Proto-Indo-European language

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This article is about the Proto-Indo-European language. For other uses of the term Indo-European, please see Indo-European (disambiguation).

Proto-Indo-European, sometimes simply called Indo-European, is a reconstructed language believed to represent the ancestral language from which all members of the Indo-European family of languages descend. Indo-European languages include the West Germanic, North Germanic, and Romance languages, as well as Latin, Greek and Sanskrit.

The first person to recognize the relationships between Indo-European languages (based on comparison of Greek, Latin and Sanskrit) was Sir William Jones in 1786. This article will discuss the characteristics of the reconstructed language.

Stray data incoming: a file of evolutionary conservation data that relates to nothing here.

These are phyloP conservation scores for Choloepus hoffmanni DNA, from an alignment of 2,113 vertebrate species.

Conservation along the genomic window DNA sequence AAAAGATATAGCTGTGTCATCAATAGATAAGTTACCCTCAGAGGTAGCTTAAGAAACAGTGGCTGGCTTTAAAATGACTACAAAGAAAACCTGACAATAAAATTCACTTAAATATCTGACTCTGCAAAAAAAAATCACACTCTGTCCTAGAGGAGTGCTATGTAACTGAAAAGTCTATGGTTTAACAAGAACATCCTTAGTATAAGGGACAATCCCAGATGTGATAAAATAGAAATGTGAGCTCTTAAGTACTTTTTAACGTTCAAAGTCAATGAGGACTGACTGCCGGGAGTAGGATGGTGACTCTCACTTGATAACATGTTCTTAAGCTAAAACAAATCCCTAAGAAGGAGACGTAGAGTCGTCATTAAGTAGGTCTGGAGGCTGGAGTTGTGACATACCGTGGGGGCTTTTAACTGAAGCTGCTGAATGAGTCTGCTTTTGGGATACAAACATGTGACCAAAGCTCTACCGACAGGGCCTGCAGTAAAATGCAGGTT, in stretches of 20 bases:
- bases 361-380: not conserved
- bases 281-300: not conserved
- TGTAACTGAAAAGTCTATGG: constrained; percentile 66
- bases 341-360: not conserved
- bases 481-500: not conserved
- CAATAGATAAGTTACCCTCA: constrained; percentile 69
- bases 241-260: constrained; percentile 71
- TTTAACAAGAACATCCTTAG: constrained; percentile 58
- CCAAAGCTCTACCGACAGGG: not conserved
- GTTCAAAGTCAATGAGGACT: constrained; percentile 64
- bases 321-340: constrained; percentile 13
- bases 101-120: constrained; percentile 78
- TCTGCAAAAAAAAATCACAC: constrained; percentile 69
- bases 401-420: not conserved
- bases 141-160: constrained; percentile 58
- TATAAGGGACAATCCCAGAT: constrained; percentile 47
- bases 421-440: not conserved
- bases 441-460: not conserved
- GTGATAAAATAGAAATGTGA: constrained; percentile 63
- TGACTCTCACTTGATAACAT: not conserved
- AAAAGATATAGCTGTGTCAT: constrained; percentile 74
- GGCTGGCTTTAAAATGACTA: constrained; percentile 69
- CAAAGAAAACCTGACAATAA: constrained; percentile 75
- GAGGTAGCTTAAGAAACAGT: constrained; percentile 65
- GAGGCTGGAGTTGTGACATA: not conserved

Noun cases

Proto-Indo-European is supposed to have had eight noun cases (see Grammatical case).

  • Of the nouns, there were three grammatical numbers, singular, dual, and plural; the dual referred to two of anything (as with Arabic) or a natural pair (as with gloves, shoes or eyeglasses, or a pair of jeans) as with Hebrew. And a few languages have a trial, which refers to three of something.


In 1868, Albert Schleicher published a fable in reconstructed Proto-Indo-European named Avis akvāsas ka. This is supposed to mean "The sheep and the horses". However, Schleicher had based himself mainly on Sanskrit while reconstructing, and later the text was adapted several times.[1]


See: Indo-European languages > Origins.


  • Encyclopedia of Indo-European Culture, edited by James P. Mallory and Douglas Q. Adams; Fitzroy Dearborn, 1997; "Proto-Indo-European", pp. 458-470.

See also